A war ends:
What General Lee’s feelings were I do not know. As he was a man of much dignity, with an impassible face, it was impossible to say whether he felt inwardly glad that the end had finally come, or felt sad over the result, and was too manly to show it. Whatever his feelings, they were entirely concealed from my observation; but my own feelings, which had been quite jubilant on the receipt of his letter, were sad and depressed. I felt like anything rather than rejoicing at the downfall of a foe who had fought so long and valiantly, and had suffered so much for a cause, though that cause was, I believe, one of the worst for which a people ever fought, and one for which there was the least excuse. I do not question, however, the sincerity of the great mass of those who were opposed to us.
General Lee was dressed in a full uniform which was entirely new, and was wearing a sword of considerable value, very likely the sword which had been presented by the State of Virginia; at all events, it was an entirely different sword from the one that would ordinarily be worn in the field. In my rough traveling suit, the uniform of a private with the straps of a lieutenant-general, I must have contrasted very strangely with a man so handsomely dressed, six feet high and of faultless form. But this was not a matter that I thought of until afterwards.
We soon fell into a conversation about old army times. He remarked that he remembered me very well in the old army; and I told him that as a matter of course I remembered him perfectly, but from the difference in our rank and years (there being about sixteen years’ difference in our ages), I had thought it very likely that I had not attracted his attention sufficiently to be remembered by him after such a long interval. Our conversation grew so pleasant that I almost forgot the object of our meeting. After the conversation had run on in this style for some time, General Lee called my attention to the object of our meeting, and said that he had asked for this interview for the purpose of getting from me the terms I proposed to give his army. I said that I meant merely that his army should lay down their arms, not to take them up again during the continuance of the war unless duly and properly exchanged. He said that he had so understood my letter. …
General Lee, after all was completed and before taking his leave, remarked that his army was in a very bad condition for want of food, and that they were without forage; that his men had been living for some days on parched corn exclusively, and that he would have to ask me for rations and forage. I told him “certainly,” and asked for how many men he wanted rations. His answer was “about twenty-five thousand;” and I authorized him to send his own commissary and quartermaster to Appomattox Station, two or three miles away, where he could have, out of the trains we had stopped, all the provisions wanted. As for forage, we had ourselves depended almost entirely upon the country for that.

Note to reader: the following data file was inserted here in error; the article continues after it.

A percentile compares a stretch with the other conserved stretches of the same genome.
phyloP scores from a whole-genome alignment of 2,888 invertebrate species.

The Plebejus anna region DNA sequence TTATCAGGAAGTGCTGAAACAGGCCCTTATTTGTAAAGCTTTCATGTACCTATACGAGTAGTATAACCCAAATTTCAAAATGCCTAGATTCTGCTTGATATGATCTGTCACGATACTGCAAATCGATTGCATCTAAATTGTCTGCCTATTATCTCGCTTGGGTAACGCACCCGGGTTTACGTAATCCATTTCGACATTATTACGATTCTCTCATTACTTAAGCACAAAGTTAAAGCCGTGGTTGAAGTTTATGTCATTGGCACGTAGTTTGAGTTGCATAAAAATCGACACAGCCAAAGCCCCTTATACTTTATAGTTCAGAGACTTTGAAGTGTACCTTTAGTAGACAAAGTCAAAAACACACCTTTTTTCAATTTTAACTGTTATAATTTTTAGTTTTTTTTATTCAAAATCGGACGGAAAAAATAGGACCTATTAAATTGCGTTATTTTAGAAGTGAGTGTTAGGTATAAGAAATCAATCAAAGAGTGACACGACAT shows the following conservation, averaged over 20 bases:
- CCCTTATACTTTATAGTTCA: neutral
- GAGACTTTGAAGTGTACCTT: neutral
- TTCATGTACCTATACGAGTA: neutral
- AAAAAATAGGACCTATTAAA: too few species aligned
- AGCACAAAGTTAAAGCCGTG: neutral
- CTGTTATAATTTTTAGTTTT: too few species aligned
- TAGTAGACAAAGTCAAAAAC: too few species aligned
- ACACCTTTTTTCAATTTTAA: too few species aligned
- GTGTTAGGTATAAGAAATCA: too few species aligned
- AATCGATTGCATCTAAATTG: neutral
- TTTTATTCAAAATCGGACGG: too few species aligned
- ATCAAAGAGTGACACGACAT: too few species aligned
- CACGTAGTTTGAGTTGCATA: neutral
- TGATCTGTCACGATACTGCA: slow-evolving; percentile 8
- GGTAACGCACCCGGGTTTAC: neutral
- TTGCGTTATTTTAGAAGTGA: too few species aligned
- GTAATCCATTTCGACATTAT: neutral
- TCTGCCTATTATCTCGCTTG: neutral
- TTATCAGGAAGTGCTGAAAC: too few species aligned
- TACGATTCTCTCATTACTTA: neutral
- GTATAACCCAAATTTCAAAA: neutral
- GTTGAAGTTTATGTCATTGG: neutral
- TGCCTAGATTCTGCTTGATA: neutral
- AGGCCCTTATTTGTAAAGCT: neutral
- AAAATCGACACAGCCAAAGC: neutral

I determined to return to Washington at once, with a view to putting a stop to the purchase of supplies, and what I now deemed other useless outlay of money. Before leaving, however, I thought I would like to see General Lee again; so next morning I rode out beyond our lines towards his headquarters, preceded by a bugler and a staff-officer carrying a white flag.
Lee soon mounted his horse, seeing who it was, and met me. We had there between the lines, sitting on horseback, a very pleasant conversation of over half an hour, in the course of which Lee said to me that the South was a big country and that we might have to march over it three or four times before the war entirely ended, but that we would now be able to do it as they could no longer resist us. He expressed it as his earnest hope, however, that we would not be called upon to cause more loss and sacrifice of life; but he could not foretell the result. I then suggested to General Lee that there was not a man in the Confederacy whose influence with the soldiery and the whole people was as great as his, and that if he would now advise the surrender of all the armies I had no doubt his advice would be followed with alacrity. But Lee said, that he could not do that without consulting the President first. I knew there was no use to urge him to do anything against his ideas of what was right.
I was accompanied by my staff and other officers, some of whom seemed to have a great desire to go inside the Confederate lines. They finally asked permission of Lee to do so for the purpose of seeing some of their old army friends, and the permission was granted. They went over, had a very pleasant time with their old friends, and brought some of them back with them when they returned.
When Lee and I separated he went back to his lines and I returned to the house of Mr. McLean. Here the officers of both armies came in great numbers, and seemed to enjoy the meeting as much as though they had been friends separated for a long time while fighting battles under the same flag. For the time being it looked very much as if all thought of the war had escaped their minds. …
–U.S.Grant, “Personal Memoirs”